In my opinion it doesn’t depend on your business model or your size. Of course it might be easier to be more agile in a smaller more nimble firm but it also depends on whether your management team see technology as an enabler not a cost centre. It also depends on whether they can see beyond legal technology, and whether they value the human network of the organisation and want to allow it to thrive.

So what is the current state of play in legal IT in “big law”?  Investment in technology within law firms up to around 2008/9 was largely internally focused. Focused on the business. There are rafts of legal specific applications from practice management systems to document management platforms and search tools. Almost all the Top 200 law firms have something or other in the majority of the categories (as seen in the LegalIT Insider Top 200 UK charts). But what this chart doesn’t tell us is how well are these products adopted? How well are they aligned to business processes? Has benefits realisation been a core part of project delivery? Are lawyers using them or are they bypassing them? Has business services requirements been included? How much shadow IT is being used? These are all questions to which many will have similar answers, I bet.

Taking risks is an important part of running a business. You will always fail. It’s amazing how quickly you can recover and learn from those failures and jump back on the horse if you are prepared to fail. I was at a legal marketing conference last week where the keynote speaker was Kat Cole and she talked about failure, taking risks, making hard decisions for the survival and ultimate success of her business Cinnabon.

Law firms are going to have to take some risks, this is inevitable.  Many are under pressure from the wider market, changes in business structures, and client demands. Not exploring other ways of doing things because “we’ve always done it like this and look where it’s got us” is almost negligent. It doesn’t matter whether you categorise these factors affecting your business as challenges or opportunities or both. People, teams and firms need to realise they aren’t just delivering “tech”, they are potentially delivering a change enabler. It’s important to understand and focus on the impact of technology on the business and its employees (not just lawyers) and provide just as much emphasis on the people using the technology.  The day this happens, we’ll be moving in the right direction.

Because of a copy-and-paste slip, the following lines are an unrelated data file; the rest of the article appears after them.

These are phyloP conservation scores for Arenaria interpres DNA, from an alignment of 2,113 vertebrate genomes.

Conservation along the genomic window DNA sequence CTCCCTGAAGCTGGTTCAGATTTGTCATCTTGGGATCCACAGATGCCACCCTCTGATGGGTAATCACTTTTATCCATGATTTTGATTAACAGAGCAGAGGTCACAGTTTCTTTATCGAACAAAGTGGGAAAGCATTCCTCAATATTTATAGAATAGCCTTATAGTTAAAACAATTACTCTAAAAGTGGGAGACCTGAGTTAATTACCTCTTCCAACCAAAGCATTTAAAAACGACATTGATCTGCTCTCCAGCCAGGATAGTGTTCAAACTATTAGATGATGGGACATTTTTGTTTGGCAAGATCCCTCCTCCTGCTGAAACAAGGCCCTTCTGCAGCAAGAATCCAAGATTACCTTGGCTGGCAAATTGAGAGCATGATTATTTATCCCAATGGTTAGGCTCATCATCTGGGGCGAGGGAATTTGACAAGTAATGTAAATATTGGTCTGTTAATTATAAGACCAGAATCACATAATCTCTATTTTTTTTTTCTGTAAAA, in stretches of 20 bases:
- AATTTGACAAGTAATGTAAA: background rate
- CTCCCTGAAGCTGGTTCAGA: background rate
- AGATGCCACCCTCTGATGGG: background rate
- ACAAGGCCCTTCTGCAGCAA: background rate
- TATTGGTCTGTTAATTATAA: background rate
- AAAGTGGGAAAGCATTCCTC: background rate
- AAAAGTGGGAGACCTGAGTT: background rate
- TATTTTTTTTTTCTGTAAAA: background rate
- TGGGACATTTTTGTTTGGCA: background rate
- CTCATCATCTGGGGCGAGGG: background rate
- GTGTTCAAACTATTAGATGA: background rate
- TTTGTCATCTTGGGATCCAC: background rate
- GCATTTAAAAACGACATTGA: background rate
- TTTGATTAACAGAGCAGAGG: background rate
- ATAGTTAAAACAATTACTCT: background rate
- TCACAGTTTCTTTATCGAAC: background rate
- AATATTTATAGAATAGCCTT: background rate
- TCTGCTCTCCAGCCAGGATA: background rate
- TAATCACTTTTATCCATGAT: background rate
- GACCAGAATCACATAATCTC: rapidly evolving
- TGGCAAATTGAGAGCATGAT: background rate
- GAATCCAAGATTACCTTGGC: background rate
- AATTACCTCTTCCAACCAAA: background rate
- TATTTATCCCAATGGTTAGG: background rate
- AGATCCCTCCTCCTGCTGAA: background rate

Technology with a focus on the human network is the key, which allow greater innovation and enable wide change. A digitally proficient workforce (not millenials), the right culture and open approach to risk and innovation will drive the new ways of working.

Law firms like many other organisations are risk averse and are resistant to change, this resistance to change is ultimately a risk in itself to which some may not survive. Each firm has to focus on it’s people and is in control of it’s own ability to change and adapt. It’s up to them.

Ben Wightwick
Ben Wightwick

About the Guest Blogger: Ben Wightwick is an experienced technology professional and consultant with over 10 years legal, social and content publishing technology solutions experience.

Ben is client focused and enjoys working closely with clients and colleagues to ensure the successful delivery of technology solutions which help clients derive the most value from their investment in HighQ software.

Ben has many different roles and is involved in many areas of the business including; writing, speaking, consulting, marketing, social media presence, defining strategy and other areas of general business improvement.

Ben’s primary role however is “Product director” of HighQ Publisher. This includes managing all aspects of the product from; managing new and existing clients, designing new functionality, project implementations and innovation for the future of the platform.

Main Picture Credit: Iain Mackay

NB: This post is part of a series of blog posts on the Legal IT curve. See also:-